Etymology
Advertisement
disruption (n.)

"a rending asunder, a bursting apart, forcible separation into parts," early 15c., originally medical, "laceration of tissue," general sense from 1640s, from Medieval Latin disruptionem (nominative disruptio) "a breaking asunder," noun of action from past-participle stem of Latin disrumpere "break apart, split, shatter, break to pieces," from dis- "apart" (see dis-) + rumpere "to break," from PIE root *runp- "to break" (see corrupt (adj.)).

Related entries & more 
Advertisement
disrupt (v.)

"break or burst asunder, separate forcibly." 1650s, but rare before c. 1820, from Latin disruptus, past participle of disrumpere "break apart, split, shatter, break to pieces," from dis- "apart" (see dis-) + rumpere "to break," from PIE root *runp- "to break" (see corrupt (adj.)). Or perhaps a back-formation from disruption. Earlier was disrump (1580s). Related: Disrupted; disrupting.

Related entries & more 
disruptive (adj.)

"causing or tending to cause disruption," 1862; see disrupt + -ive. From 1840 in reference to electrical discharges (in this sense probably from French). By 1876 as "produced by disruption." Related: Disruptively; disruptiveness.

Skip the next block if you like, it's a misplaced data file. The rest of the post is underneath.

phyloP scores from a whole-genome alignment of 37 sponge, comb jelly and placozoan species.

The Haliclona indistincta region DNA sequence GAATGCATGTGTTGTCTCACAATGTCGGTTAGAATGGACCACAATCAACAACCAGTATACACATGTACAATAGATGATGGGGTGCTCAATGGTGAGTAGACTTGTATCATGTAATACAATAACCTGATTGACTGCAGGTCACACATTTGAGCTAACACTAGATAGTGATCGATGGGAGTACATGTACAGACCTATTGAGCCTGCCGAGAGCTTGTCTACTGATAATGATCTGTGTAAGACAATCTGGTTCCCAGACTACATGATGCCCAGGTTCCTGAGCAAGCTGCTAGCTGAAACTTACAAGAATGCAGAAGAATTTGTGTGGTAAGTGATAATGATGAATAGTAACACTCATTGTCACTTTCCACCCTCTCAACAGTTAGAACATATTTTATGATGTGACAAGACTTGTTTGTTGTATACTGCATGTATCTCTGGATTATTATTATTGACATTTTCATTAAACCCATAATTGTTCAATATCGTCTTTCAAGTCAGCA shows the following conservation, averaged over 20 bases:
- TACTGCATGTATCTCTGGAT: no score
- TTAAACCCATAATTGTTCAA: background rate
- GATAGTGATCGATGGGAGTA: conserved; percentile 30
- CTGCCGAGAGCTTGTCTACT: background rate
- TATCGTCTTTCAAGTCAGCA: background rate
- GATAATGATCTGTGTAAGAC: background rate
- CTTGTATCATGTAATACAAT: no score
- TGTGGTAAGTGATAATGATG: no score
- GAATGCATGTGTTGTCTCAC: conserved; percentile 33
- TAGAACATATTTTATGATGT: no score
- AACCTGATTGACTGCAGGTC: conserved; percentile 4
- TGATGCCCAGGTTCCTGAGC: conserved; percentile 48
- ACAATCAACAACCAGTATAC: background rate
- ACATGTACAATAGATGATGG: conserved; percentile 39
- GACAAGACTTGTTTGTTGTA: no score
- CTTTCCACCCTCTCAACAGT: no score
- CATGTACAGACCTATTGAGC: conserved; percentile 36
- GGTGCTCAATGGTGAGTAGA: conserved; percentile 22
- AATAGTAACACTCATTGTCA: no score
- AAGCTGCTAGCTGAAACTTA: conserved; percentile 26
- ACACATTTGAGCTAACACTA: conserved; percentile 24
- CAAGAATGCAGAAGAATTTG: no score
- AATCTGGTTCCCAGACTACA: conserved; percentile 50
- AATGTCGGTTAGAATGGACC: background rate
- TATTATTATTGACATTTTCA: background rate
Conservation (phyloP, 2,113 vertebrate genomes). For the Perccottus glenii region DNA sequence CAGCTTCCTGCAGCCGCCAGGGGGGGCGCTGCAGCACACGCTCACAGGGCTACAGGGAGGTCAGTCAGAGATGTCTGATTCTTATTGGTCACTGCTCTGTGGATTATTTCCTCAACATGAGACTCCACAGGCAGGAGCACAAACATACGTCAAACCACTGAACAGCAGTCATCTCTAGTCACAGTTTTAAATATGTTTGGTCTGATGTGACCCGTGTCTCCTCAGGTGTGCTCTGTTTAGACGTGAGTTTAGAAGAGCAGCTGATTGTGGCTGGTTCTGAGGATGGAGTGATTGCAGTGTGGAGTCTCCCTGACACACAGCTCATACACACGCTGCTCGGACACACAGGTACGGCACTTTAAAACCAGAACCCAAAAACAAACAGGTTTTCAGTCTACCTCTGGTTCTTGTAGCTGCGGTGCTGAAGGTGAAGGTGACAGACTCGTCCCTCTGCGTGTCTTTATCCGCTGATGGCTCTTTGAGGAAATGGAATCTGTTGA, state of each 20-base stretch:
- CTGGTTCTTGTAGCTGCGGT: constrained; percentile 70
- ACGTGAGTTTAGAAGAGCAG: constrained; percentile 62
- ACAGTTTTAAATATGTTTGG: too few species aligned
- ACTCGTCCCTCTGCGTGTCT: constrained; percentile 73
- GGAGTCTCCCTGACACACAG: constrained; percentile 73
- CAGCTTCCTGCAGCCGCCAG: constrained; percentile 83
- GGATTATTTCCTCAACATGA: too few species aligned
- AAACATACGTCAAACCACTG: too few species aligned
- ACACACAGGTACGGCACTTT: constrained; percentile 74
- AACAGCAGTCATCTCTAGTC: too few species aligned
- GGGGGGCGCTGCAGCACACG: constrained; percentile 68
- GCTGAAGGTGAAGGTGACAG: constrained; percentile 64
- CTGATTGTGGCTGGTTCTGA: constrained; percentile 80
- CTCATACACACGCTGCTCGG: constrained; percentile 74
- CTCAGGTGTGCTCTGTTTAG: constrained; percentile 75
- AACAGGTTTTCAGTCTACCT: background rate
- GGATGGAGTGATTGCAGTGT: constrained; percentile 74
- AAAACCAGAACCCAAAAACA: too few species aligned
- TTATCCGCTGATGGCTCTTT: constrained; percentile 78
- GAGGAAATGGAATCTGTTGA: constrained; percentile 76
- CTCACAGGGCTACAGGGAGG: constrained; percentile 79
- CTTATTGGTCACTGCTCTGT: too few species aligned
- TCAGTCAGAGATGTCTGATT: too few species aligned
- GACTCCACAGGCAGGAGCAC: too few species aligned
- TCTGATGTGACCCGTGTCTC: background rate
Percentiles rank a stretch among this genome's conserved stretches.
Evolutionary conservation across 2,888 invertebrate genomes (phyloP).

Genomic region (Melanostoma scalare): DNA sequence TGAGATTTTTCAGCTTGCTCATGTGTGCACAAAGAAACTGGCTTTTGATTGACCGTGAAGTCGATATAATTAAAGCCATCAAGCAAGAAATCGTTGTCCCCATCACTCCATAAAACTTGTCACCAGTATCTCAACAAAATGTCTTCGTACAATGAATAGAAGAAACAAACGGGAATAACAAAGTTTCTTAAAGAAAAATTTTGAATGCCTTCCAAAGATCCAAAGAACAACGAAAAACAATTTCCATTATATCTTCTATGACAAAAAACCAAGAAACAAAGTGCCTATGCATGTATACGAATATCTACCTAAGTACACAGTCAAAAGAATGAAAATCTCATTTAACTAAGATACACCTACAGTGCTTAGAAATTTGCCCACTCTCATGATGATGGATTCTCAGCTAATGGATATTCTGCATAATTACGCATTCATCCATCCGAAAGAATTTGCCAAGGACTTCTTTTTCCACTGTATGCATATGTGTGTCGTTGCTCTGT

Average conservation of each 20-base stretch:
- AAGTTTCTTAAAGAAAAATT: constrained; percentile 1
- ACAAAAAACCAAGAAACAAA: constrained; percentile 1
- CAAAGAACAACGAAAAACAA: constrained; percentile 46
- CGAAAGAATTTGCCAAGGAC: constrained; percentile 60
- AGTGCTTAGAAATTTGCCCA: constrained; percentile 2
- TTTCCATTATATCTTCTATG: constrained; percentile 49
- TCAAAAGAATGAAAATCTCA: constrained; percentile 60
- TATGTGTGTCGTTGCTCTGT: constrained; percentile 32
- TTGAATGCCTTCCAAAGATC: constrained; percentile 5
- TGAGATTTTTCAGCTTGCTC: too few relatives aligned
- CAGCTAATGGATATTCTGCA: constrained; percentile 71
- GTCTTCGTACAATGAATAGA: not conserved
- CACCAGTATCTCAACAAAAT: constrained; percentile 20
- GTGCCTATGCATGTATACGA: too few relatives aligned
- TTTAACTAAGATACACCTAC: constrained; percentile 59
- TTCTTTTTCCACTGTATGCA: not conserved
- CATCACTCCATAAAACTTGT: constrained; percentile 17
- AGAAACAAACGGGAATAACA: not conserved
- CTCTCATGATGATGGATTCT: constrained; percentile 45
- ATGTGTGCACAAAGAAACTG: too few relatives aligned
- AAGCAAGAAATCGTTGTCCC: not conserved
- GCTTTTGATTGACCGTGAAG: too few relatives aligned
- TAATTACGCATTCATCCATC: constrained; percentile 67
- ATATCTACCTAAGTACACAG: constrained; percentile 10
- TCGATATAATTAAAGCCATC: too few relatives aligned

Related entries & more 
disorganization 

"disruption or destruction of order, a breaking up of order or system, absence of orderly arrangement," 1790, noun of action or state from disorganize.

Related entries & more 
cataclasm (n.)

"a breaking asunder, a violent disruption," 1829, from Latinized form of Greek kataklasm "breakage," from kata "down" (see cata-) +  klan,klaein "to break," which is perhaps from PIE *kla-, variant of root *kel- "to strike" (see holt), but more likely of uncertain origin [Beekes]. Related: Cataclastic, in geology, in reference to a structural character due to intense crushing, 1885.

Related entries & more 
Advertisement
breakup (n.)
also break-up, "a disruption, dissolution of connection, separation of a mass into parts," 1795, from verbal expression break up "separate, dissolve" (mid-15c.); see break (v.) + up (adv.). The verbal phrase was used of plowland, later of groups, assemblies, etc.; of things (also of marriages, relationships), from mid-18c. Break it up as a command to stop a fight, etc., is recorded from 1936.
Related entries & more 
break (n.)
c. 1300, "act of breaking, forcible disruption or separation," from break (v.). Sense in break of day "first appearance of light in the morning" is from 1580s; meaning "sudden, marked transition from one course, place, or state to another" is by 1725. Sense of "short interval between spells of work" (originally between lessons at school) is from 1861. Meaning "stroke of luck" is attested by 1911, probably an image from billiards (where the break that scatters the ordered balls and starts the game is attested from 1865). Meaning "stroke of mercy" is from 1914. Jazz musical sense of "improvised passage, solo" is from 1920s. Broadcasting sense is by 1941.
Related entries & more